Enfilade

Exhibition on Screen | Canaletto & the Art of Venice

Posted in exhibitions, films by Editor on July 24, 2017

As noted at Art Daily (23 July 2017) . . .

Exhibition on Screen open its fifth season with Canaletto & the Art of Venice, an immersive journey into the life and art of Venice’s famous view-painter.

No artist better captures the essence and allure of Venice than Giovanni Antonio Canal, better known as Canaletto. Despite Canaletto’s close relationship with the city in which he lived and died, the world’s largest collection of his works resides not in Italy, but in Britain as part of the Royal Collection. In 1762, George III purchased almost the entire collection amassed by Joseph Smith, British Consul in Venice and Canaletto’s principal agent.

Exhibition on Screen’s latest release will grant unique access to the Royal Collection’s exceptional holdings of Canaletto’s work, much of which is on display as part of the exhibition Canaletto & the Art of Venice at The Queen’s Gallery in London (19 May — 12 November 2017). The remarkable group of over 200 paintings, drawings, and prints on display offer unparalleled insight into the artistry of Canaletto and his contemporaries and the city he became a master at capturing. The film also offers the chance to step inside two official royal residences—Buckingham Palace and Windsor Castle—to learn more about the artist and Joseph Smith, the man who introduced Canaletto to Britain.

From London, Canaletto & the Art of Venice travels to the great Italian city to explore the origins of Canaletto’s art. Whilst appearing to be faithful representations of the city, Canaletto’s skill came from his manipulation of reality. He moved buildings around or opened up vistas to create the perfect composition, and his paintings of Venice were highly sought after by Grand Tourists. His playful imagination extended into a new genre in which he excelled. The capriccio combined real and fantasy architecture into imagined views. In this sense, Canaletto is more than a topographical artist—he is a master storyteller.

Cinema-goers will embark on their very own 21st-century Grand Tour, visiting the sites enjoyed by their 18th-century counterparts and immortalised in Canaletto’s views—from the Rialto Bridge to the Piazza San Marco, and the Palazzo Ducale to the Church of Santi Giovanni e Paolo. Guided by Royal Collection Trust curators and the world’s leading experts in Venetian history, the film is not only a wonderful way to see the exhibition, but an opportunity to get closer to Canaletto and the city that inspired him.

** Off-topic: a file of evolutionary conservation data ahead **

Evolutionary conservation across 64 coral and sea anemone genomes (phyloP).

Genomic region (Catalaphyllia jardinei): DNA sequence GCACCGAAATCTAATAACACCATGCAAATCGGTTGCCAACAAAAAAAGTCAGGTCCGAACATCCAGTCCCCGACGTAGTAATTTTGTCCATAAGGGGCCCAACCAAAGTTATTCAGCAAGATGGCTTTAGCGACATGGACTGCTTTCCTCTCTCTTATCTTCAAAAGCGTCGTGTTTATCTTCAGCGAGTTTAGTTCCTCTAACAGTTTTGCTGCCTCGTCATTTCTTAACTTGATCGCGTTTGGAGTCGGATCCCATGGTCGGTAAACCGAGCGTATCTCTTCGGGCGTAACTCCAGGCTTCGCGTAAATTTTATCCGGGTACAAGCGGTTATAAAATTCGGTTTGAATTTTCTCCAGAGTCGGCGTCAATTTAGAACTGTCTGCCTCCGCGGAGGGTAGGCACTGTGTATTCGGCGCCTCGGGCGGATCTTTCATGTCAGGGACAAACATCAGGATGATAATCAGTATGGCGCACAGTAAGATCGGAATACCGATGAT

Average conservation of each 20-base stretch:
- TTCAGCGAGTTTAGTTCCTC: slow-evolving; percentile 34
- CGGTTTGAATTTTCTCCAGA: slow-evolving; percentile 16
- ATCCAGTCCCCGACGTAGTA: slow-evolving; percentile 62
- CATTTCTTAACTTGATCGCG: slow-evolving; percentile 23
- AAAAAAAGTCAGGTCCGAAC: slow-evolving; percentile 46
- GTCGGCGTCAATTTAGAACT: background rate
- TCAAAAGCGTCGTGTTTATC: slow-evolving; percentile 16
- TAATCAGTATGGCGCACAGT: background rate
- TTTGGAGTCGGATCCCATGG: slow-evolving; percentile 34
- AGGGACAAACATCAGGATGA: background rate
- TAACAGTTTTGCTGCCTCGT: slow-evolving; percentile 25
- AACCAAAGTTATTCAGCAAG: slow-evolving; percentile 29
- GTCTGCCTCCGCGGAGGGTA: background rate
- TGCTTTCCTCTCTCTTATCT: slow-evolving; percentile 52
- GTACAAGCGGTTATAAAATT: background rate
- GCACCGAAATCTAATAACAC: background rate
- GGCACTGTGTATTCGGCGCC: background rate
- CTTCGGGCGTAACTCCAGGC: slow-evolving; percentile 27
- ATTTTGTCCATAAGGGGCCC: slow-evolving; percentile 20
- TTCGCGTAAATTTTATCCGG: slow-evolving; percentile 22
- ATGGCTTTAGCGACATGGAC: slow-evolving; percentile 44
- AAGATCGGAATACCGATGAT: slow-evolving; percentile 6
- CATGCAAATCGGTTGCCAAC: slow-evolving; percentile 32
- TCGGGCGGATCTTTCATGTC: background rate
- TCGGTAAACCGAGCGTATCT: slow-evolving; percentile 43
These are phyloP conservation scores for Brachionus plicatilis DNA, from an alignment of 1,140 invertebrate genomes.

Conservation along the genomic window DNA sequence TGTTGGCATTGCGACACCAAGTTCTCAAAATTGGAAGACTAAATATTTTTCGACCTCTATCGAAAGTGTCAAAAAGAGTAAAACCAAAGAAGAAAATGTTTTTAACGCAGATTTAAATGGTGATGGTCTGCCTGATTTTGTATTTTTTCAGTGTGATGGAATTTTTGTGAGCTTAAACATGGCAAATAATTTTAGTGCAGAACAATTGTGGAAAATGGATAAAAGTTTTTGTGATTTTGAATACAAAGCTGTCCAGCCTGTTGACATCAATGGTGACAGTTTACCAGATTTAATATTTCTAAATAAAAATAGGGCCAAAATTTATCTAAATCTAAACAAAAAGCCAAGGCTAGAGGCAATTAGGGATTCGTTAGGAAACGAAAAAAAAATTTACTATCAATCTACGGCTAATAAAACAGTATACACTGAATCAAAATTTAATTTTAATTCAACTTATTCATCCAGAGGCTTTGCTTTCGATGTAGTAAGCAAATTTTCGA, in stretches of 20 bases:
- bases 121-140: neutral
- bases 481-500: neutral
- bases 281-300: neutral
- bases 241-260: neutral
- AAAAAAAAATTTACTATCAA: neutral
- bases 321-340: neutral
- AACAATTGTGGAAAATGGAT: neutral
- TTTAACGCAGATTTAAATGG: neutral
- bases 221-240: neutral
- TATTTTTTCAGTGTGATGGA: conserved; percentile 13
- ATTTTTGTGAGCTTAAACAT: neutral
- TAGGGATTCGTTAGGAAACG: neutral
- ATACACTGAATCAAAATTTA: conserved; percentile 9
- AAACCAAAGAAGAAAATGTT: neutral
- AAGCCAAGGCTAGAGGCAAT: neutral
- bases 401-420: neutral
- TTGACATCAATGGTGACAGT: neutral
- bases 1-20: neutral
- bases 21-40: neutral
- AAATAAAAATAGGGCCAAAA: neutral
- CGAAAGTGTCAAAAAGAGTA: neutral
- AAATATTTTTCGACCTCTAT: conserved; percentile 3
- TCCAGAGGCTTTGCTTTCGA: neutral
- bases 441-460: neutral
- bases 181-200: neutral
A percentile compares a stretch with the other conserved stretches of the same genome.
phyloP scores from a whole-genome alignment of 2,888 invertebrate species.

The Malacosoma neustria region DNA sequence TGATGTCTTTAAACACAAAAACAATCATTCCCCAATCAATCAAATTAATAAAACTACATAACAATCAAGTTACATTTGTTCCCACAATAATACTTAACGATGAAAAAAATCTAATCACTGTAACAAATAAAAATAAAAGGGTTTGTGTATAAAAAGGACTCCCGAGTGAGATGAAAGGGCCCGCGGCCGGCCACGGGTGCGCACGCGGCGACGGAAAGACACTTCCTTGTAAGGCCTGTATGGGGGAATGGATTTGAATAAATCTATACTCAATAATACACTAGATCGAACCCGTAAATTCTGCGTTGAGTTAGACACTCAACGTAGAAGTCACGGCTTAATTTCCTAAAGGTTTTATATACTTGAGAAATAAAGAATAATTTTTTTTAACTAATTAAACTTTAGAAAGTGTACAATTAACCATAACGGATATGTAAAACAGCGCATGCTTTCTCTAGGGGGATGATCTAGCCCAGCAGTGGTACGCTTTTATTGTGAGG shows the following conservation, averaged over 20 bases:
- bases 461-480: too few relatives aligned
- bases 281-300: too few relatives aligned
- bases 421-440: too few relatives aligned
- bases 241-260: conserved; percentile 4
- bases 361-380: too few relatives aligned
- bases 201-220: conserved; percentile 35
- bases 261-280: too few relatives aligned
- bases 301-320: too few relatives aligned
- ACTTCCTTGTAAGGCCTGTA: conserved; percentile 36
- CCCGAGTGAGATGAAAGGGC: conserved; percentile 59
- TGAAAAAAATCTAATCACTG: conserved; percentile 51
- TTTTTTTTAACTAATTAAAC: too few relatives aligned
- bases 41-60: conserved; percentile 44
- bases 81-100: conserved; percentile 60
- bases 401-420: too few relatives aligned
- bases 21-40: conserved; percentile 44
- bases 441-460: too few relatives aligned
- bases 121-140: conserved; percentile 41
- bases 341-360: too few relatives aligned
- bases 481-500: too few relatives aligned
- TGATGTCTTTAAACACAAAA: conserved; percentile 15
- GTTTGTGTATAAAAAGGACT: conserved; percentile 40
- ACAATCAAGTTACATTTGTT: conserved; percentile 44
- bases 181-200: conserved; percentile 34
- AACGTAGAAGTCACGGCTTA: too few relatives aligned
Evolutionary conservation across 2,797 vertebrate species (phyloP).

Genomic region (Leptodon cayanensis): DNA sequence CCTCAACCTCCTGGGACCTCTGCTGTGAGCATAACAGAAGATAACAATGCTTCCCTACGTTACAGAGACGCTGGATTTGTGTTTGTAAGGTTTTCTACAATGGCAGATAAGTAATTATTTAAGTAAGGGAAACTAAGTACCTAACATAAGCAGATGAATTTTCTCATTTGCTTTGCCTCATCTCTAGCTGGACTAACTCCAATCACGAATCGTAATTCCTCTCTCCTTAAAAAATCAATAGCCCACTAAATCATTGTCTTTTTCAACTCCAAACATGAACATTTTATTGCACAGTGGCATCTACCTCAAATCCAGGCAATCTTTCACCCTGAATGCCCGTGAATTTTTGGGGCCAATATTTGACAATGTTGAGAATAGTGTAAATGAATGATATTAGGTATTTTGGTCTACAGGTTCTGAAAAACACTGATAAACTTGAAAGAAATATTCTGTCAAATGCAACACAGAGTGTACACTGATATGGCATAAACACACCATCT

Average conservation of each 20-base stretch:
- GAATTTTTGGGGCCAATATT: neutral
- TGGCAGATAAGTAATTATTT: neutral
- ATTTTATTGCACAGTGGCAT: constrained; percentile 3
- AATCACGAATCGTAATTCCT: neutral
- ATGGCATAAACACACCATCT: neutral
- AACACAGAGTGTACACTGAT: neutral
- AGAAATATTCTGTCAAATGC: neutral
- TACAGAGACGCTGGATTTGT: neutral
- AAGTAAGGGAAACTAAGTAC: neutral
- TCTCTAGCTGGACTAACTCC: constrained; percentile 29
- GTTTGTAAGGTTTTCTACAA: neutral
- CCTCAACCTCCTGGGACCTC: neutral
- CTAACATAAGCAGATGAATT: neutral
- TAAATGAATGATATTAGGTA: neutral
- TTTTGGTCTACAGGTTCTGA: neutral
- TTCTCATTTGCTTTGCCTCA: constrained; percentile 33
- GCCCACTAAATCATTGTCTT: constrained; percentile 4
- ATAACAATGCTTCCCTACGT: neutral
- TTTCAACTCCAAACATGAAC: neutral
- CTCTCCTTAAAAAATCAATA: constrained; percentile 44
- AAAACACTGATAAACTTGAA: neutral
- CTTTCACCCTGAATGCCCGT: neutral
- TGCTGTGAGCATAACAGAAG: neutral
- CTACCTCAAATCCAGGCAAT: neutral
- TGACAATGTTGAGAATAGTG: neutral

Earlier films from Exhibition on Screen are now available for purchase here»

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New Book | Malleable Anatomies

Posted in books by Editor on July 24, 2017

From OUP:

Lucia Dacome, Malleable Anatomies: Models, Makers, and Material Culture in Eighteenth-Century Italy (Oxford: Oxford University Press, 2017), 320 pages, ISBN: 978 01987 36189, $99.

Malleable Anatomies offers an account of the early stages of the practice of anatomical modeling in mid-eighteenth-century Italy. It investigates the ‘mania’ for anatomical displays that swept the Italian peninsula and traces the fashioning of anatomical models as important social, cultural, and political as well as medical tools. Over the course of the eighteenth century, anatomical specimens offered particularly accurate insights into the inner body. Being colored, soft, malleable, and often life-size, they promised to foster anatomical knowledge for different audiences in a delightful way. But how did anatomical models and preparations inscribe and mediate bodily knowledge? How did they change the way in which anatomical knowledge was created and communicated? And how did they affect the lives of those involved in their production, display, viewing, and handling?